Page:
He’s going to have his hands full. There’s the sagging economy, the war in Iraq and a string of domestic issues facing Barack Obama as he takes office as the 44th president of the United States. Among other things, he’s going to need the right IT to back him up.
I’m not sure who gets to make the personal technology personal decisions for the president – I’m assuming he doesn’t make them himself – but it would be a lot more fun than providing the same services to, say, Canadian Prime Minister Stephen Harper. I mean, the Conservatives have banned BlackBerries from their caucus meetings, for crying out loud.
In some respects Obama will be coming to Washington with the same spirit as a new chief executive does to a struggling company. With that in mind, here’s a possible wish list that would allow him to hit the ground running:
The BlackBerry 8800: Sure, it’s not as new as the Bold or the Storm, but this was the series that really re-established RIM’s product as the device of choice for business leaders. If this is really going to be America’s first BlackBerry president, you might as well give him the model that best suits his role.
HP’s Elitebook 2530p: Although there’s a reported 24 hours of battery life in the Dell Latitude E6500, HP’s Elitebook 2530p is light enough, at three pounds, to be carried around from the Oval Office to press conferences. It also has security add-ons like FileSanitizer to erase disks and shred data. HP says the laptop meets U.S. Department of Defence standards, so what better for the president?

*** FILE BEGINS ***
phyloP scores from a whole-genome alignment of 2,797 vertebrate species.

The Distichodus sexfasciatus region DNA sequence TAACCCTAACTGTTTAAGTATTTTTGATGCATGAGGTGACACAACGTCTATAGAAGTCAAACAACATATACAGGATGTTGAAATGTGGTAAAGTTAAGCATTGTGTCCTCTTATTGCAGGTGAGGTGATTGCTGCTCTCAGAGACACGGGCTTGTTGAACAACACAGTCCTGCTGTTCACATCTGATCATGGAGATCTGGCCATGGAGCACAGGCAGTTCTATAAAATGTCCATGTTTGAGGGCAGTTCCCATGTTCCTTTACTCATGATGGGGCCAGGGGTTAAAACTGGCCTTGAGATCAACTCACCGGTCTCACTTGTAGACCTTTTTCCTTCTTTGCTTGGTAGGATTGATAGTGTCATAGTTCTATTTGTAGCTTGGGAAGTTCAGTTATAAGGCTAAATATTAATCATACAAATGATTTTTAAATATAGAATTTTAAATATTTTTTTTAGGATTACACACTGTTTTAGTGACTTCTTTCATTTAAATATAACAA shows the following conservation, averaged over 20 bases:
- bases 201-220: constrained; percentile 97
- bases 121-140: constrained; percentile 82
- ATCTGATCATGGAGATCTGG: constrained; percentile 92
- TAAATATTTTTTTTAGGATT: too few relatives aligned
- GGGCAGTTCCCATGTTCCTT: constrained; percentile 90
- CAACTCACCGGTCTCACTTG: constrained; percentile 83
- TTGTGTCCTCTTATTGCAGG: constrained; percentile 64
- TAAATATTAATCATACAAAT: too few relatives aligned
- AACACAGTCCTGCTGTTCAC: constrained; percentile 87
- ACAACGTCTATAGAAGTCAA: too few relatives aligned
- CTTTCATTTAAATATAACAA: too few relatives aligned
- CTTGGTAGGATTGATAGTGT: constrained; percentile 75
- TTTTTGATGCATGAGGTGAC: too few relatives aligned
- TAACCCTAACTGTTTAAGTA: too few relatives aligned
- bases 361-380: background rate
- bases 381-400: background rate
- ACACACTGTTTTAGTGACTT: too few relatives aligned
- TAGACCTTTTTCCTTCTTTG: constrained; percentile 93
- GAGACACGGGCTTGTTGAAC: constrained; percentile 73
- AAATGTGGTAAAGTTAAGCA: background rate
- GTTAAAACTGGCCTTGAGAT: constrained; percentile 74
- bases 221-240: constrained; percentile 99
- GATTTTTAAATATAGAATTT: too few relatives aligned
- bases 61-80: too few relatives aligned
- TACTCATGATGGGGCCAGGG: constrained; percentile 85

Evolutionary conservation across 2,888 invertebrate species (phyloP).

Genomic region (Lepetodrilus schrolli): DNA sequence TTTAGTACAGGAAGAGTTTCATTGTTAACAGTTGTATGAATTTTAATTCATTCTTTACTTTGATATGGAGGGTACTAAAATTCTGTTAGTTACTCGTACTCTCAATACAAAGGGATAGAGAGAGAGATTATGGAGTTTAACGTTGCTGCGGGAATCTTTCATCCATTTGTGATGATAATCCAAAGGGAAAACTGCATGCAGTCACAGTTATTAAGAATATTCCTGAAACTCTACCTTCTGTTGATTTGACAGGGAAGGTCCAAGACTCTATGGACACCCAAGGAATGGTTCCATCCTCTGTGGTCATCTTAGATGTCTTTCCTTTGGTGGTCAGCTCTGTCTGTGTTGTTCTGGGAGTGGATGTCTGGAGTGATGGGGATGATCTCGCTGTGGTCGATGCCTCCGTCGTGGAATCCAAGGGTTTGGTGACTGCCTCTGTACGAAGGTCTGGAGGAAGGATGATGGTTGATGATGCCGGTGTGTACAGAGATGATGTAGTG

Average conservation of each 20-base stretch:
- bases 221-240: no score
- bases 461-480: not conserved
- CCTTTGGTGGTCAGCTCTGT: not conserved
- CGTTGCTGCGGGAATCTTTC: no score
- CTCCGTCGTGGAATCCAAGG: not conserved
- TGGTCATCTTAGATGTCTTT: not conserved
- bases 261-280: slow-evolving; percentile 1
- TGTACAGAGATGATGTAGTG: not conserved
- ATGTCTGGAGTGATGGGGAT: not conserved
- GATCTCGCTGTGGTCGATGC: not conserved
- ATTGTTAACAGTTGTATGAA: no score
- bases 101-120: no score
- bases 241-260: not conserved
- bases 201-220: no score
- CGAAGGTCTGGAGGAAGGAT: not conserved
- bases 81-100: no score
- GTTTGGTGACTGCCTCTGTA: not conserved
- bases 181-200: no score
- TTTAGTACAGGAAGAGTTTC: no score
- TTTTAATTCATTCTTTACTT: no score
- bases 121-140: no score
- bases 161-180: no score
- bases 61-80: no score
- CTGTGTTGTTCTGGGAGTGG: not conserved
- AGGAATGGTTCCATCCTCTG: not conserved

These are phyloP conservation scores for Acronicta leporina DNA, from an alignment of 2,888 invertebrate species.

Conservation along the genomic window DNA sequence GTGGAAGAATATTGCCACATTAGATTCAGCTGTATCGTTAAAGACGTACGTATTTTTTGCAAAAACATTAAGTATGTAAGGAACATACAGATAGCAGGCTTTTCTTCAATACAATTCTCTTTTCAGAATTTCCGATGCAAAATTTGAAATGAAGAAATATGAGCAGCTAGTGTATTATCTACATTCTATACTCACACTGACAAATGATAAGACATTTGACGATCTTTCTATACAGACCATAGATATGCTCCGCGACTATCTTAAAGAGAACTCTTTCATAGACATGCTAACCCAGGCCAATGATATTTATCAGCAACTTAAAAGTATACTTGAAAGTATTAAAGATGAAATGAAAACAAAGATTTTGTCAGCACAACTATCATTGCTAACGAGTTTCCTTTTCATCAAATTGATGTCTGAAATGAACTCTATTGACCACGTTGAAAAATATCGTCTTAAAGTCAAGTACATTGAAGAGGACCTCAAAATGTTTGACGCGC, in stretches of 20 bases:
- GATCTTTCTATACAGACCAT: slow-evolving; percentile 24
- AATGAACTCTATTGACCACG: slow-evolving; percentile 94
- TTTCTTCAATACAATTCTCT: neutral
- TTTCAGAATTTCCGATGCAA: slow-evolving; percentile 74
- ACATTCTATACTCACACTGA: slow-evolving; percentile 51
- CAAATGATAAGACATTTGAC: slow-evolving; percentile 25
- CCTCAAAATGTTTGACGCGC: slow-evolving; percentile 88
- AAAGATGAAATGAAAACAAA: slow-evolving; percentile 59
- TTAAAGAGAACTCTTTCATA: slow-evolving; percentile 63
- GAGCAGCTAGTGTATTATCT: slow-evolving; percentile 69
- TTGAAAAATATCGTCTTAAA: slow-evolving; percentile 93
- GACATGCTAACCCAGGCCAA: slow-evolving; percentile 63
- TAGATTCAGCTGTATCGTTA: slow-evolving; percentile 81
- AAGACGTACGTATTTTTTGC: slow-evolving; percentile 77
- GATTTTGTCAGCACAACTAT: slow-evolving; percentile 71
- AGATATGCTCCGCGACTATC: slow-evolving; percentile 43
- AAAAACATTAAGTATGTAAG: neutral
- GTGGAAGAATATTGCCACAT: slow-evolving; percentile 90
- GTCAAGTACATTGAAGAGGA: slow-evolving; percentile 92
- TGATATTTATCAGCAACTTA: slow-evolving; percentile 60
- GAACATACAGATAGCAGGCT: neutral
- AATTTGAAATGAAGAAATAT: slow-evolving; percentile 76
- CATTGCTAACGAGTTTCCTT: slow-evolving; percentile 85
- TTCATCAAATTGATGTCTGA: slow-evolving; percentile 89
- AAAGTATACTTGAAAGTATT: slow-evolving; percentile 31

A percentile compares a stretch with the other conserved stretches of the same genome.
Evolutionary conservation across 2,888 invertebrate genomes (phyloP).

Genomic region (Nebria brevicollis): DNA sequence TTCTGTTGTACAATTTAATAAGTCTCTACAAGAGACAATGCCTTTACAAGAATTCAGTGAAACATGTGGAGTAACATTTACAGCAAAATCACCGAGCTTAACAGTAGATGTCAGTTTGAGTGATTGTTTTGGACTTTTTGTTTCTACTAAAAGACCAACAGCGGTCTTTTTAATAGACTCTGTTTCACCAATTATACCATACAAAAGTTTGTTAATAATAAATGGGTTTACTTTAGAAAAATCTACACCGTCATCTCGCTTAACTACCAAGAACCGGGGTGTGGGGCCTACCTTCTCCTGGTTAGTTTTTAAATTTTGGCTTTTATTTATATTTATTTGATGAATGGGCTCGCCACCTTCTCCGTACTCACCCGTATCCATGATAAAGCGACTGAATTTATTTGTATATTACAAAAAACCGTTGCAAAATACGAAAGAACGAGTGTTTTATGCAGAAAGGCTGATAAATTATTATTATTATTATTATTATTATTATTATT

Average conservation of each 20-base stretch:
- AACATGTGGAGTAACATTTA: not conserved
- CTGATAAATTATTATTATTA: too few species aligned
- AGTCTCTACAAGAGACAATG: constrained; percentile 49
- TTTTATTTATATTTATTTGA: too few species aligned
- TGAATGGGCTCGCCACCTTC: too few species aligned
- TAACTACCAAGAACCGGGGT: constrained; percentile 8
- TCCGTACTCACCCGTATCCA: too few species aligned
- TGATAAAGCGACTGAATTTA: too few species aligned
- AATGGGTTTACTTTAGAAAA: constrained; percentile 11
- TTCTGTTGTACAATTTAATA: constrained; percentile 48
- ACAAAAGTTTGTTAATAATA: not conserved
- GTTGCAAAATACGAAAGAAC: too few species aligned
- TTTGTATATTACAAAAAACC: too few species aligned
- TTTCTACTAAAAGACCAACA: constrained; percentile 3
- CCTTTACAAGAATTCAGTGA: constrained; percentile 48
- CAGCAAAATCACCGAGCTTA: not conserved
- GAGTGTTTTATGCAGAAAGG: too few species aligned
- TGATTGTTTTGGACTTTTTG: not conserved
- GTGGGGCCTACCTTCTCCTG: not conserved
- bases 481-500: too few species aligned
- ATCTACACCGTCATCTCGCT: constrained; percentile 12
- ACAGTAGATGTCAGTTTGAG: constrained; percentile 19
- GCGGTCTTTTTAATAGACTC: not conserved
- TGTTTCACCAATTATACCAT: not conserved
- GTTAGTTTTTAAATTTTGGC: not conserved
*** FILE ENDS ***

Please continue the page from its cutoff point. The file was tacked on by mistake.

Windows XP: Until Microsoft puts the finishing touches on Windows 7, I’d allow President-elect Obama to follow the lead of many other enterprise customers and sidestep deployment of Windows Vista and use a platform that’s still compatible with most major applications. Microsoft hasn’t made it easy to get XP, but it’s hard to imagine them turning the leader of the free world down.
Firefox 3: The focus among has been on Google’s Chrome since it was launched last month, but I would give the next U.S. president a slightly more mature browser. Firefox 3 has a ton of plugins and extensions that aren’t even that hard to download and install, though Obama would be forgiven if he needed just a little help on those tasks. He’s going to be busy.
Duet: Assuming the U.S. government actually uses SAP for its ERP – and I’m not sure why it wouldn’t – it would be great if Obama could make use of the tie-in from Microsoft that would allow him to access mission-critical data through common tools like Outlook.
None of this is to say I’m hoping to get a job working in IT for Barack Obama. I just want to help. Consider it a first attempt at improved Canada-U.S. relations.